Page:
Finding the right toys for your preschooler can be a tough task, but keeping these tips in mind will make sure your child is on the path to fun, creativity and education.
Point blank. Take the guesswork out of gift giving by setting a toy catalogue in front of your child and asking him to circle what he’d like. Even if you don’t want to get him exactly what he’s requested, you’ll have an idea of the types of toys he’ll enjoy. When you don't want to get him the specific item he requests, you might be able to find something comparable doing a simple Google search. Simple communication goes a long way.
Sure, those frilly little Barbie dolls are looking pretty cute, but what can your child learn from them? Some parents have no qualms with toys that promote strong gender roles, while others only offer unisex toys in their home. No matter your stance, be sure you’re choosing educational opportunities over simple gender-friendly play. Toys like Lego Duplo sets, which merge Lego construction with favorite children’s characters into one educational world, allow children to construct their own world alongside Disney princesses, trains, cars, farm animals and more. They learn about gravity, architecture and more while still feeling all-boy or all-girl.
It has been a long time since you were a preschooler, so it might be difficult to put yourself in your own preschooler's shoes. After all, you’d never swallow that piece of plastic. But curious little minds use their mouths as an extension of their “touch” sense. When considering a new toy purchase, think about its potential hazards. Can pieces of the toy wind up in wind pipes and ear canals? Is the toy more suitable for a few years down the road when your child has learned the concept of keeping safe? If so, it might be better to be safe than sorry.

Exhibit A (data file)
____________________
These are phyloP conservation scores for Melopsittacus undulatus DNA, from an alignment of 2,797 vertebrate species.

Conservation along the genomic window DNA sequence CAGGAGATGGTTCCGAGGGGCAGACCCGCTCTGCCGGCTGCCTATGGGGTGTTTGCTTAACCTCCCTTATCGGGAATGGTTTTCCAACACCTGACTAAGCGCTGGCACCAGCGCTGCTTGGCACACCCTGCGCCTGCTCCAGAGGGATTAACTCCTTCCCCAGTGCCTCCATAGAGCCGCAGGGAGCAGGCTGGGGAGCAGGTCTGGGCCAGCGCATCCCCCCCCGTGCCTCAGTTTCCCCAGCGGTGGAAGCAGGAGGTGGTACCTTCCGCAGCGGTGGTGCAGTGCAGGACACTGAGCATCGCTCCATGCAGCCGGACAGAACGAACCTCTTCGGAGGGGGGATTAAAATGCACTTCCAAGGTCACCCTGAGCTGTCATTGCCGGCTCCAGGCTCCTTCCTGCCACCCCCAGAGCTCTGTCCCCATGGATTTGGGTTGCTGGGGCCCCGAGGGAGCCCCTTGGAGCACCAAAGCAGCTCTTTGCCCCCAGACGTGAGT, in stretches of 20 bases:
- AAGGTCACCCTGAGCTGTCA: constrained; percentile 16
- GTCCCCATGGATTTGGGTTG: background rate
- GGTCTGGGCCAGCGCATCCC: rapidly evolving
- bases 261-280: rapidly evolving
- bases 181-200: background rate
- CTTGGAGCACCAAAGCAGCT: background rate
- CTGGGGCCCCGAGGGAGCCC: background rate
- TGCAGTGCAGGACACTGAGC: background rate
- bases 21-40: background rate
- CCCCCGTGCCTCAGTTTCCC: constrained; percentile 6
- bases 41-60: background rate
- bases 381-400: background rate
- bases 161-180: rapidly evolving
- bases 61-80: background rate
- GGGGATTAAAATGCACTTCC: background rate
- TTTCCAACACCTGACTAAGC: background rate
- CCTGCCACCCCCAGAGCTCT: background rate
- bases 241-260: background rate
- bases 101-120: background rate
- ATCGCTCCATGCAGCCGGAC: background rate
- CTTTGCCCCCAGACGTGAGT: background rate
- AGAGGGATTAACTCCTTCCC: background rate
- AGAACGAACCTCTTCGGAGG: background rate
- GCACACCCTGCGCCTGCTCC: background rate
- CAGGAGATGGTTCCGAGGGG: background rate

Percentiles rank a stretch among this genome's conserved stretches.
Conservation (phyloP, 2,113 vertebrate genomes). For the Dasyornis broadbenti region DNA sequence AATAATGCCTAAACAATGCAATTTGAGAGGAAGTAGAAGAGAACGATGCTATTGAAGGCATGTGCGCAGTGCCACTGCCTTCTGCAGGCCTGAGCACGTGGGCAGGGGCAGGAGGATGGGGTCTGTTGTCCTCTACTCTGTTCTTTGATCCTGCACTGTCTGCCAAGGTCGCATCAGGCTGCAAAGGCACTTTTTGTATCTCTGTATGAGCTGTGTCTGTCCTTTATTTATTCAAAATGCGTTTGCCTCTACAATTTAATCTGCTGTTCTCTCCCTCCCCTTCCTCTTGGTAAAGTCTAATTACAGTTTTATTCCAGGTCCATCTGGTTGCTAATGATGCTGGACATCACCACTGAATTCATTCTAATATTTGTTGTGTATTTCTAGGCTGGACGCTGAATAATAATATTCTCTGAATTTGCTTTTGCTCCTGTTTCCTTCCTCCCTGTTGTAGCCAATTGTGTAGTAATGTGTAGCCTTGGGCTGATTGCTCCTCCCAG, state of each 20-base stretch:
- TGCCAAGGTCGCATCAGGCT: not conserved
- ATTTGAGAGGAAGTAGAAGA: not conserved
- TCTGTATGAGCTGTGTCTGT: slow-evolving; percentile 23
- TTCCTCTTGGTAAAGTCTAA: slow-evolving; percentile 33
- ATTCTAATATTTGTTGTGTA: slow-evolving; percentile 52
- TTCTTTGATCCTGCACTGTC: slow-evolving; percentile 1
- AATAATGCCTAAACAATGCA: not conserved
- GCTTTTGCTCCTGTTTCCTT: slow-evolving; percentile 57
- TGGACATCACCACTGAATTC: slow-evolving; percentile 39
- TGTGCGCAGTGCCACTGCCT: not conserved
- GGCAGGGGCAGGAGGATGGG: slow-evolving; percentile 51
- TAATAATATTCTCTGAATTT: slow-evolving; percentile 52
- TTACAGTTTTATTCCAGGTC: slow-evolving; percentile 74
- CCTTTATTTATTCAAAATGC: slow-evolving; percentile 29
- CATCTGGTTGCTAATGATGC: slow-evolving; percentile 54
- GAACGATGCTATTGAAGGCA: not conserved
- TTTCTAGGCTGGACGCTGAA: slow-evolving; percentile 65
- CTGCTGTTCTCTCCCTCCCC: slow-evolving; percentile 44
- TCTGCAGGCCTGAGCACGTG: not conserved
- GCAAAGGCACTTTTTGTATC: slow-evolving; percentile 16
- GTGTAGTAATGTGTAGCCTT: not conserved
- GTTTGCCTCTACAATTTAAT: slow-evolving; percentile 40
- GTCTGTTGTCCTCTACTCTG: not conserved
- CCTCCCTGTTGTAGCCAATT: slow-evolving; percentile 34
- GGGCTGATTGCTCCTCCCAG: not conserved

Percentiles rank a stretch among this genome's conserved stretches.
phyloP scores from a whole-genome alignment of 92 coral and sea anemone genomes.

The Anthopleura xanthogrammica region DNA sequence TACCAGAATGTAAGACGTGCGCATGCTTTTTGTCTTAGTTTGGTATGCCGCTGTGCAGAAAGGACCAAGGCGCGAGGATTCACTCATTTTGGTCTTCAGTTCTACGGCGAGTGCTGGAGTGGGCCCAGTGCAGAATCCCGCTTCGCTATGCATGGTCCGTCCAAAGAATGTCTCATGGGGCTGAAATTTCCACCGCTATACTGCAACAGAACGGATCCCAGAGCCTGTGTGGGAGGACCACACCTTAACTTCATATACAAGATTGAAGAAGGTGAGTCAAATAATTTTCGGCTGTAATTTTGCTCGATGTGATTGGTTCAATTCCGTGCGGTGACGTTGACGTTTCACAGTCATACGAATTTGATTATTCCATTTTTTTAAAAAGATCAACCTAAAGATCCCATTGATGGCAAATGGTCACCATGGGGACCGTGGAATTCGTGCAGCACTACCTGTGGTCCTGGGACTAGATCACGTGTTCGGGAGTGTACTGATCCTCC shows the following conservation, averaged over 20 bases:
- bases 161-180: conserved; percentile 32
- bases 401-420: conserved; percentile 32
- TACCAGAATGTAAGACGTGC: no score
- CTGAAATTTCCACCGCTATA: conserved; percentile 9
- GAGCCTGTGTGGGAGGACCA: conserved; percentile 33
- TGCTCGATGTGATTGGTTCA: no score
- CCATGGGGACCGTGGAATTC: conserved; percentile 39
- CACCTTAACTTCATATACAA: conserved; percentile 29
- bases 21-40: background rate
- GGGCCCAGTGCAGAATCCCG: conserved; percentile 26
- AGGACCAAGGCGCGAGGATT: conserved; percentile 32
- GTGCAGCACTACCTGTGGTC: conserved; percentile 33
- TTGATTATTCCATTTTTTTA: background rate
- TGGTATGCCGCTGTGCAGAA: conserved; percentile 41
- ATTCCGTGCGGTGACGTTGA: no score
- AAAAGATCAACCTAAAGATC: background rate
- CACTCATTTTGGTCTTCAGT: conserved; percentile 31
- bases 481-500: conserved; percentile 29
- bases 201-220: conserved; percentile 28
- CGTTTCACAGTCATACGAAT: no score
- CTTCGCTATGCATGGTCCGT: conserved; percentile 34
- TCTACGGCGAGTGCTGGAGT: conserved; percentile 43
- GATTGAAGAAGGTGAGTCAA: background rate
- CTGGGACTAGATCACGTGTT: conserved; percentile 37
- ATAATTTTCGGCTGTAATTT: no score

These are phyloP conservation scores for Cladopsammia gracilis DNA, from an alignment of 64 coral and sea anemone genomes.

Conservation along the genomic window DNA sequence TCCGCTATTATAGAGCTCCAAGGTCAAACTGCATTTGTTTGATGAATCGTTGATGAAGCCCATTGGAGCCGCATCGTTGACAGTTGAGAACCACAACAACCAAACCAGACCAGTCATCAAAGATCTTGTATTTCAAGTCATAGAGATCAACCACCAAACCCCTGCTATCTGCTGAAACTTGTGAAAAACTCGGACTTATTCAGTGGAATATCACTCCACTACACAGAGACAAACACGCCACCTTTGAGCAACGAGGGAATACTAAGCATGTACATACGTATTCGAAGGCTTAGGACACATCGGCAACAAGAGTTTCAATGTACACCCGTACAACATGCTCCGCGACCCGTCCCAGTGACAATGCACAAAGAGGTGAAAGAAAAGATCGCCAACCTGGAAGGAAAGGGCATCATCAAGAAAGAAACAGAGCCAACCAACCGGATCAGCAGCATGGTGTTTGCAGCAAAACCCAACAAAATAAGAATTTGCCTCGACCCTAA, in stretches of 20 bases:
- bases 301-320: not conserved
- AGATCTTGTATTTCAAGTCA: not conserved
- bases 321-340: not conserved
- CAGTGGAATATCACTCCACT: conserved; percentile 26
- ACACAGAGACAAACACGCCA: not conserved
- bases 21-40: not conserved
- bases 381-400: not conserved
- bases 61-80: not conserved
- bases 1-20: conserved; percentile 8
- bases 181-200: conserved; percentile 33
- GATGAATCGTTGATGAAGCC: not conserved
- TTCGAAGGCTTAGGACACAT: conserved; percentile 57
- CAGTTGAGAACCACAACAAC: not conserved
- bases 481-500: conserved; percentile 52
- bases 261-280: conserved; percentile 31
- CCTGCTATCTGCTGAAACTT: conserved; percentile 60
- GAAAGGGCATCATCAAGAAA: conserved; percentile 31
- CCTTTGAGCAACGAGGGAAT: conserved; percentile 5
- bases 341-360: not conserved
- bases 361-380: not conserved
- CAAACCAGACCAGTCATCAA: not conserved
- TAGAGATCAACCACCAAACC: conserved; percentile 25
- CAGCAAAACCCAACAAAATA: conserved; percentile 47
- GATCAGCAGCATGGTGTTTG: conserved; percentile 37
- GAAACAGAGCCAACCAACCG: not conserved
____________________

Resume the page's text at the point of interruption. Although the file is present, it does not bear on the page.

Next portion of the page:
Kids have tremendous imaginations. Get those brains thinking creatively by furnishing toys that allow them to express themselves. Whether you fill up a trunk with dress-up clothes or invest in an easel for your little artist, giving your child the tools to be herself will allow her to become more confident in her abilities and let the right side of her brain roam free.
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